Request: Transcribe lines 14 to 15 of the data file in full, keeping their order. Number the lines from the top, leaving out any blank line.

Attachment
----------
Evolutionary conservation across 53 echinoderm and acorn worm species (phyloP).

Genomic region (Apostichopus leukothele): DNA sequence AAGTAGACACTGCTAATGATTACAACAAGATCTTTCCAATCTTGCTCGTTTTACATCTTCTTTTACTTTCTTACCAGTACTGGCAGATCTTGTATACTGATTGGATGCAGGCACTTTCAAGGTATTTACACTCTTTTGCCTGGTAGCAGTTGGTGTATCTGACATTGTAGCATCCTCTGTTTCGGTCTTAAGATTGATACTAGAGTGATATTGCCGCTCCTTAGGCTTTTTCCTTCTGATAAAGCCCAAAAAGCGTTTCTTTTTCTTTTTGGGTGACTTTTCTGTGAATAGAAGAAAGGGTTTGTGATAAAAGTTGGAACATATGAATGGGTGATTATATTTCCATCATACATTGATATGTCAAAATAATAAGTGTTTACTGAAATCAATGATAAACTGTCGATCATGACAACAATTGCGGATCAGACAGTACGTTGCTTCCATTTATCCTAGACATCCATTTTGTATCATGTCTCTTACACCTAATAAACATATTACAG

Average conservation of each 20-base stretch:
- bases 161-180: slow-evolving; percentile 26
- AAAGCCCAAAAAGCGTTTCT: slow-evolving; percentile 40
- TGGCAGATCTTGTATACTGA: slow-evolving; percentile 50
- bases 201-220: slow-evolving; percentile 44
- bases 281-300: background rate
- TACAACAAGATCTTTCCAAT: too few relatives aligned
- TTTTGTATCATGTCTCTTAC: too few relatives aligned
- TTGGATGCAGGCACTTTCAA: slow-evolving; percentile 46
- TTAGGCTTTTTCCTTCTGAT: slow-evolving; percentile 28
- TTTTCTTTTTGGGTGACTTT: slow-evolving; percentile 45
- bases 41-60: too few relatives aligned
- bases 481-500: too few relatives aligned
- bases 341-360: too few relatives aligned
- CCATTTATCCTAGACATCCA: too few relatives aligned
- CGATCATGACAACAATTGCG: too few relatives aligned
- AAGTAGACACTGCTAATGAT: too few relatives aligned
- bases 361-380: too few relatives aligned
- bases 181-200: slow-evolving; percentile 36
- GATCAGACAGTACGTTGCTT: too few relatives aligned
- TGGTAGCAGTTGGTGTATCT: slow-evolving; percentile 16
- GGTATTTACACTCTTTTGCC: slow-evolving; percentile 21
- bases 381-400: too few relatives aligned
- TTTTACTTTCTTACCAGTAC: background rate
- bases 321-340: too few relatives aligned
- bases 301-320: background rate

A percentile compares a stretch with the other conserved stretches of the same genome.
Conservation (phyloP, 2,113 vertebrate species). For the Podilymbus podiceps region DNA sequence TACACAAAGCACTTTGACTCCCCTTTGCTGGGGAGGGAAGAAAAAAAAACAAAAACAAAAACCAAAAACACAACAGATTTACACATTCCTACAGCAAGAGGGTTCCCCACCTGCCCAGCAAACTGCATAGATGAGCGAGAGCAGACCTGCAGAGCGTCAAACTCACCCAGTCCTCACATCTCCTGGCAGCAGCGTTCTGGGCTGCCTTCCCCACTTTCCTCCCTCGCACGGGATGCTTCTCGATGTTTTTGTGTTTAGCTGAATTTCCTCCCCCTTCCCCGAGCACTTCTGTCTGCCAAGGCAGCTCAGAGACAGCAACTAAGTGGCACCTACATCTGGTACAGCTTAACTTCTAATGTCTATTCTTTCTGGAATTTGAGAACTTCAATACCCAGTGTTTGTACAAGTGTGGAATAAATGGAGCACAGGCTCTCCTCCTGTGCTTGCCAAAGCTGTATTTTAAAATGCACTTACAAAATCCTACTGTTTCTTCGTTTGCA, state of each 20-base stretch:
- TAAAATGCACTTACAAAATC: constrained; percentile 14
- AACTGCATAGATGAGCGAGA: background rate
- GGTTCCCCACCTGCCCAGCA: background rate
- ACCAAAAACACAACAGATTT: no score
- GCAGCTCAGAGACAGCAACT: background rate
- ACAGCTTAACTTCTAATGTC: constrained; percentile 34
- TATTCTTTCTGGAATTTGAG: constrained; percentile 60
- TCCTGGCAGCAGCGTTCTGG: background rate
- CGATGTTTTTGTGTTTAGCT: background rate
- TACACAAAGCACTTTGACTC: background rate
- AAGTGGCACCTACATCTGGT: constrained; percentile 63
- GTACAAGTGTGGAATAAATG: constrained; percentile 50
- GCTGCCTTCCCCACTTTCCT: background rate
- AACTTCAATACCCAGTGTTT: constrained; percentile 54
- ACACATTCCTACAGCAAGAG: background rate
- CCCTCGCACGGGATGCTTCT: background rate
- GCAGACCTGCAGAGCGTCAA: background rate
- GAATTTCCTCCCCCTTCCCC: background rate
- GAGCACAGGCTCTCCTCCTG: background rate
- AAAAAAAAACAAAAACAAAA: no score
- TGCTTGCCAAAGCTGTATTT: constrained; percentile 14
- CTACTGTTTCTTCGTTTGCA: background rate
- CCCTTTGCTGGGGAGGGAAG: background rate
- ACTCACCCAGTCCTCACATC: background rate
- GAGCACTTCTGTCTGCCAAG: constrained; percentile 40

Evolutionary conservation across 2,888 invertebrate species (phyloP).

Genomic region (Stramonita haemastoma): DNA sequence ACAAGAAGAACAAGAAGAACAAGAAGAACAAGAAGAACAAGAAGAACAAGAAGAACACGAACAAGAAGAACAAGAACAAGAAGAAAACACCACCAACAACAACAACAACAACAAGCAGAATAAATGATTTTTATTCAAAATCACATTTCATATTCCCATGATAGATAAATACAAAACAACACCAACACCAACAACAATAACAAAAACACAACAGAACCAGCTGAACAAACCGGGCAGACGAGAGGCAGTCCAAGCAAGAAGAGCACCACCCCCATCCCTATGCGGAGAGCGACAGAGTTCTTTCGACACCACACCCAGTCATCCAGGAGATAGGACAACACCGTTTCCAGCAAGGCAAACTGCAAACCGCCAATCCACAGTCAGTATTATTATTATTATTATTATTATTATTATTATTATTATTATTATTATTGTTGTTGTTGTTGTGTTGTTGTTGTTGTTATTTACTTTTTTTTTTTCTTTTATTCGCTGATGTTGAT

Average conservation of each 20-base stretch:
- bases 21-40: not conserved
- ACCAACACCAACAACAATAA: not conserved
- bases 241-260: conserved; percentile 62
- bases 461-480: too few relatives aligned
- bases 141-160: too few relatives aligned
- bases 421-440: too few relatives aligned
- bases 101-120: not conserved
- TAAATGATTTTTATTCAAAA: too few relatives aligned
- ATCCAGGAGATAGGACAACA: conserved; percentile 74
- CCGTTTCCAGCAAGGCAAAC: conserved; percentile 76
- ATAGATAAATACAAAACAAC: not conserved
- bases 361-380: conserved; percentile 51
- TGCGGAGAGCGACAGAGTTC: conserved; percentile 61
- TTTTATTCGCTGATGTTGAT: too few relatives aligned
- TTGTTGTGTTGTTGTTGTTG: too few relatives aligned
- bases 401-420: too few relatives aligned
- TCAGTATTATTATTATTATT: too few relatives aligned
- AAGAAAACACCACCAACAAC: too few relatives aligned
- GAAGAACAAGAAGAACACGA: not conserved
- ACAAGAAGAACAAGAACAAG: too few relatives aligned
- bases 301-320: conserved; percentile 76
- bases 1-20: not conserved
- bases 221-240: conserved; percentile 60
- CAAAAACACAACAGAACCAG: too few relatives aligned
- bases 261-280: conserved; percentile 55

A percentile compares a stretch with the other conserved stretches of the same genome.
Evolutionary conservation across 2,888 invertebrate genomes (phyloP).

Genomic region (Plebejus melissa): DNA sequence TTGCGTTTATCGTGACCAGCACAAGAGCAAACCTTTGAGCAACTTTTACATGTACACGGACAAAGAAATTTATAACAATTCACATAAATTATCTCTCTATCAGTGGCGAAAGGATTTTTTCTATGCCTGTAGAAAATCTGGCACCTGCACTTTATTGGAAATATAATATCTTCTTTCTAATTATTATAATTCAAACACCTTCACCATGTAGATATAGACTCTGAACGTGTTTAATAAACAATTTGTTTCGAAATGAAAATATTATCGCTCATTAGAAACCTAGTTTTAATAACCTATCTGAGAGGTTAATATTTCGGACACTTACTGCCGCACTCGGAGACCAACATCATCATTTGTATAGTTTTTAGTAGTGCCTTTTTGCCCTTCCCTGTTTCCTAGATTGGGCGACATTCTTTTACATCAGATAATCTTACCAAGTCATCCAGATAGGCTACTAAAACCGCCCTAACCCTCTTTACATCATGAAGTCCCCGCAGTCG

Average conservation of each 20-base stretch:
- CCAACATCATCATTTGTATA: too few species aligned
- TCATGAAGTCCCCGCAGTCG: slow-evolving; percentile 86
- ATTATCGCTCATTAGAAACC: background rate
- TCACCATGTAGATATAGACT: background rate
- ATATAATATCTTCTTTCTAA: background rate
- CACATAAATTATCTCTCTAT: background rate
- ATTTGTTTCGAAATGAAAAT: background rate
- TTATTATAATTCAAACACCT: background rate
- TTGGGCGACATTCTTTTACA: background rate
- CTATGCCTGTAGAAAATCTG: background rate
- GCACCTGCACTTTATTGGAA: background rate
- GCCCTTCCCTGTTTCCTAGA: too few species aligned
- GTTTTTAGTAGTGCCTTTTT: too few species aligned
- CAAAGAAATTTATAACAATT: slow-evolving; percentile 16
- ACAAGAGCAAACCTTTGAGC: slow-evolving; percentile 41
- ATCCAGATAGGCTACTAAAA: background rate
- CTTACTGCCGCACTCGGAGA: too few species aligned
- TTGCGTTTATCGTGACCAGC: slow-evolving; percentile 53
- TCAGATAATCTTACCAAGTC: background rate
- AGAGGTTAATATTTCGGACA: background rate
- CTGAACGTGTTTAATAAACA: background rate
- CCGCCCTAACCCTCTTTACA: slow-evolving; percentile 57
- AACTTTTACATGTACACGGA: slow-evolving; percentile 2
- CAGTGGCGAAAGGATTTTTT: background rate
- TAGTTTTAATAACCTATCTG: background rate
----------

- bases 41-60: too few relatives aligned
- bases 481-500: too few relatives aligned